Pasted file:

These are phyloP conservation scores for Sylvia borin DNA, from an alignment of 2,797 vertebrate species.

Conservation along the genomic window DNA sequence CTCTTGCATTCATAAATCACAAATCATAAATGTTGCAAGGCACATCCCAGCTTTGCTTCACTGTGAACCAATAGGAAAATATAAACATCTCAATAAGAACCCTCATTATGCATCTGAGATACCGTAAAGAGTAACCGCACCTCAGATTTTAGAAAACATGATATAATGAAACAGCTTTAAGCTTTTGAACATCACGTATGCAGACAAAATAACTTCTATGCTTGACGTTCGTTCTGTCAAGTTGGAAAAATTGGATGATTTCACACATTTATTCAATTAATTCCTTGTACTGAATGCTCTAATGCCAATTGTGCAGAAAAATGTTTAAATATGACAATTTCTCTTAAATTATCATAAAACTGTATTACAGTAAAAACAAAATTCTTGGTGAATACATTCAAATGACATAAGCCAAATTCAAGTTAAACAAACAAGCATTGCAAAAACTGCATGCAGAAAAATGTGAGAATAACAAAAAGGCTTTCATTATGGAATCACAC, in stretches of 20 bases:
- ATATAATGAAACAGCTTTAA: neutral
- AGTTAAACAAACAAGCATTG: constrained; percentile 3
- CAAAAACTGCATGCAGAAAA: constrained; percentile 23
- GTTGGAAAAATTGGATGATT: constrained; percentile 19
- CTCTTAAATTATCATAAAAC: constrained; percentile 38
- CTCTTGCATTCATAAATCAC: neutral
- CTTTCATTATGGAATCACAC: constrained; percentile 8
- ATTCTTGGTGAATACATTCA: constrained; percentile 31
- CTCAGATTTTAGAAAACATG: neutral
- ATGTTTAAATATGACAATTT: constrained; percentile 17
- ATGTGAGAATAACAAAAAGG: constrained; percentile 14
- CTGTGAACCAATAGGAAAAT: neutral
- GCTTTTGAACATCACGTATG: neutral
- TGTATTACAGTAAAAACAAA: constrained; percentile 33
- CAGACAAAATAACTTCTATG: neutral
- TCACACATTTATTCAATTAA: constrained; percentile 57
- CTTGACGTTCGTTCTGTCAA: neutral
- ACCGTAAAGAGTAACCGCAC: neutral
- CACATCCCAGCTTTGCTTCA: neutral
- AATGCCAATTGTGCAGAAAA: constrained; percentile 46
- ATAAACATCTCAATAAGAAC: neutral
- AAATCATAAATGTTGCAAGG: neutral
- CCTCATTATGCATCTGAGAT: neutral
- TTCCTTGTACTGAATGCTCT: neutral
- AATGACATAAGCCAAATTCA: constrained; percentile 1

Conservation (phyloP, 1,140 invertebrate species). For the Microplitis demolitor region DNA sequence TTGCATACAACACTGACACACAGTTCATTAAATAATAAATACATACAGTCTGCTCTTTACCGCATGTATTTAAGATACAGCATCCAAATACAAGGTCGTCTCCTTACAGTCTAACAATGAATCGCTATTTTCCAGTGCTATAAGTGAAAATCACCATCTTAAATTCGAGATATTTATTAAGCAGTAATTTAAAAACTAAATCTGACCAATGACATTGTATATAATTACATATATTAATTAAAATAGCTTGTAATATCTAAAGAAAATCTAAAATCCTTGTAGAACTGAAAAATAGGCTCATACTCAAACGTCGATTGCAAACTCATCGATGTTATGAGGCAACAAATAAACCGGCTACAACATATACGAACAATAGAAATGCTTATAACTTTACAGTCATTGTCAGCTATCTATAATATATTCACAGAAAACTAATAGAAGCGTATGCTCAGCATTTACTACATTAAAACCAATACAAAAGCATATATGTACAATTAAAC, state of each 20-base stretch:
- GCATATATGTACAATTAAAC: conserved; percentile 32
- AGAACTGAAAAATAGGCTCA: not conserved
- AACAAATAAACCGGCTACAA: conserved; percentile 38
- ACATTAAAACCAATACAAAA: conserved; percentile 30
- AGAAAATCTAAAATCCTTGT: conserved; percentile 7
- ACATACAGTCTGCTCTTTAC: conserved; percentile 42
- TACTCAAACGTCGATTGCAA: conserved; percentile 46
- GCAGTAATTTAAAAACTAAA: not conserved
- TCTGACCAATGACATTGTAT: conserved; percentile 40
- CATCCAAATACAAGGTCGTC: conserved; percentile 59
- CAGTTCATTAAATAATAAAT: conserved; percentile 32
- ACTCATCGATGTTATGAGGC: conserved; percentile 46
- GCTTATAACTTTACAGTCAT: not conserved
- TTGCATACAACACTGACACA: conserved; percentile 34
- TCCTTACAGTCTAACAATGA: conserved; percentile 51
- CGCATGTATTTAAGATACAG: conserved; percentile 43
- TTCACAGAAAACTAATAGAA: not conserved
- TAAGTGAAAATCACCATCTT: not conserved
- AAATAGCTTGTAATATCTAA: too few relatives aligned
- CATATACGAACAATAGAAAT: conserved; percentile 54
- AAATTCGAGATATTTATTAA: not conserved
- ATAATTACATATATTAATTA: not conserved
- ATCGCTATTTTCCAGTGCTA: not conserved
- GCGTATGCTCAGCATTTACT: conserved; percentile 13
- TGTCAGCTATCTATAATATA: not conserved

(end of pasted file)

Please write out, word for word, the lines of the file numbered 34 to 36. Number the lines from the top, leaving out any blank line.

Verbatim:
- ACATACAGTCTGCTCTTTAC: conserved; percentile 42
- TACTCAAACGTCGATTGCAA: conserved; percentile 46
- GCAGTAATTTAAAAACTAAA: not conserved